Suzuki forges onward despite Tory cuts, CRA audits
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David Suzuki says he finally feels free to speak his mind since stepping down six months ago as a director of his namesake environmental charity, which he founded more than 20 years ago.
The broadcaster and geneticist, who has been an outspoken critic of the Harper government's plan to expedite oilsands production, felt shackled by federal rules requiring charities' political activities to be non-partisan.
"I want to name names, and that's the problem," Suzuki said Monday during a press junket in Vancouver for the CBC's new fall-winter season. "So what has happened is I've become a liability. Because in speaking as one person the foundation suffers, and I have felt incredibly frustrated because, because of that, I have pulled my punches."
Suzuki said despite relinquishing his post last year on the advice of the Canada Revenue Agency, the David Suzuki Foundation, like many environmental charities these days, is still bracing for an audit.
"It's very demoralizing, because so much of that resource then is dedicated to that process, and the last time we were audited I think it cost over $100,000 of our money to do that, so it's a very expensive, punitive thing that can be done," he said.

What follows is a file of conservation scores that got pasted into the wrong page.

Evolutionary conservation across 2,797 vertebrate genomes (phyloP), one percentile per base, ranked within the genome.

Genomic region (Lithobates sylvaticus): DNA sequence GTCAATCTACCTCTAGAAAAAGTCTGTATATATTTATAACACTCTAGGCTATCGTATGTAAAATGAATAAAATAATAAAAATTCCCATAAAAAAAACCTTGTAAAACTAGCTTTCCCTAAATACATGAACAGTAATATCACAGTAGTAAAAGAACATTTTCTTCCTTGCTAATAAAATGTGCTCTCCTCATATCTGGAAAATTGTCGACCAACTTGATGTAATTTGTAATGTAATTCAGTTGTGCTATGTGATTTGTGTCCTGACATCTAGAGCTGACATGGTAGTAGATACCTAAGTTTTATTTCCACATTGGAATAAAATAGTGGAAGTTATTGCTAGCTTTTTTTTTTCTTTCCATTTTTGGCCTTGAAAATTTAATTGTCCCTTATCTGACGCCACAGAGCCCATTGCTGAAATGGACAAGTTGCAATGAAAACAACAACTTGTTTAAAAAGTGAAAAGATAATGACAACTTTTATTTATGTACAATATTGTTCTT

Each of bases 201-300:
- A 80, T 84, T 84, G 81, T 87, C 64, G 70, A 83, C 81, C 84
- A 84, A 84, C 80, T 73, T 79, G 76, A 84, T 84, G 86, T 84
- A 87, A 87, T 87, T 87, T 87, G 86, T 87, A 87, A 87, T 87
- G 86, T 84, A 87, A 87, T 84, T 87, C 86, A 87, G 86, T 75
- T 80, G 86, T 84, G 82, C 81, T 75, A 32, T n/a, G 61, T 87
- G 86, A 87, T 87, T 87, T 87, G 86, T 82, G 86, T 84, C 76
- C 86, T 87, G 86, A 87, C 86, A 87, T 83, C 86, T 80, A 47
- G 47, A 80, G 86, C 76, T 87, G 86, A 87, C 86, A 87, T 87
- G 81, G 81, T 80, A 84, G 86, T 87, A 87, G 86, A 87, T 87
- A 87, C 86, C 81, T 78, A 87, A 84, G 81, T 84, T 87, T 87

The foundation has been audited three times before. A recent internal review of the its finances found less than one per cent of its resources are dedicated to political activity -- well within the 10 per cent legal limit.
But that's not the only frontier on which Suzuki is feeling the Tories' pressure. Since the new federal budget was announced in March his long-running CBC series, The Nature of Things, has had to cut three staff members as well as the number of original shows it produces.
The 76-year-old isn't letting any of that slow him down, though. This season on The Nature of Things he travels to Ecuador's Yasuni National Park, likely the most biologically diverse place on earth. The country's economist president, Rafael Correa, has been lobbying the international community for funds to allow the impoverished nation to leave oil fields underneath the Amazonian park untapped. So far the initiative has raised $120 million.
The 52nd season of The Nature of Things airs Thursdays this fall on CBC at 8 p.m.